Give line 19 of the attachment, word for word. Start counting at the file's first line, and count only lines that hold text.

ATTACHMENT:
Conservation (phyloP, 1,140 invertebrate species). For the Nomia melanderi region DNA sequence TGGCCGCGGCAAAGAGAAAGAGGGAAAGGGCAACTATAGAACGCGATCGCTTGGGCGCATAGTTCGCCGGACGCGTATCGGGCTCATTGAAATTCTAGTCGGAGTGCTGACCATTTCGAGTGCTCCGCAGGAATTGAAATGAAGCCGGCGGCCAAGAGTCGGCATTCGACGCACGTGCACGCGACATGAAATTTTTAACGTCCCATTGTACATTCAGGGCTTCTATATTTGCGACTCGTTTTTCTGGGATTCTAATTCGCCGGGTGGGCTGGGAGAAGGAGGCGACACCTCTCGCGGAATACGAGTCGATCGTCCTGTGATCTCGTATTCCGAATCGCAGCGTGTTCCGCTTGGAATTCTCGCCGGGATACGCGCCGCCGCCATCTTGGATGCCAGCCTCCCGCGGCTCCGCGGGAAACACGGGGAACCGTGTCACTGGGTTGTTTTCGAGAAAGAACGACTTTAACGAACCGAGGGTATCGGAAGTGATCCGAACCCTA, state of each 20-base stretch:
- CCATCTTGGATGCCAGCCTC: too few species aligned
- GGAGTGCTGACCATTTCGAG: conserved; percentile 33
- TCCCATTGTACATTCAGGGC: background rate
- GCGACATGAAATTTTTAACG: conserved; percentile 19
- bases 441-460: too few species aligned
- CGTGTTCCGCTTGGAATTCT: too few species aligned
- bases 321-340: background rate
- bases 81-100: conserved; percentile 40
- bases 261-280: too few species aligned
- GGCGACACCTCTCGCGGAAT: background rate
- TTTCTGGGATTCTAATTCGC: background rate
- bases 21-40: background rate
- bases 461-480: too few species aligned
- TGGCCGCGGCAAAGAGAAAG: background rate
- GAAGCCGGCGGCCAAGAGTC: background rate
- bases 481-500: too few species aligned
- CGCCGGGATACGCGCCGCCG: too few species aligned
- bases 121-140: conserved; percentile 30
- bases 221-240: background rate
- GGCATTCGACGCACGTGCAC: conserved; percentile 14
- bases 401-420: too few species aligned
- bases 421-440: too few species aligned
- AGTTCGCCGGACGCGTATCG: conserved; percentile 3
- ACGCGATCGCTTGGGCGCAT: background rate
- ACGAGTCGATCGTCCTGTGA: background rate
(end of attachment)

- bases 121-140: conserved; percentile 30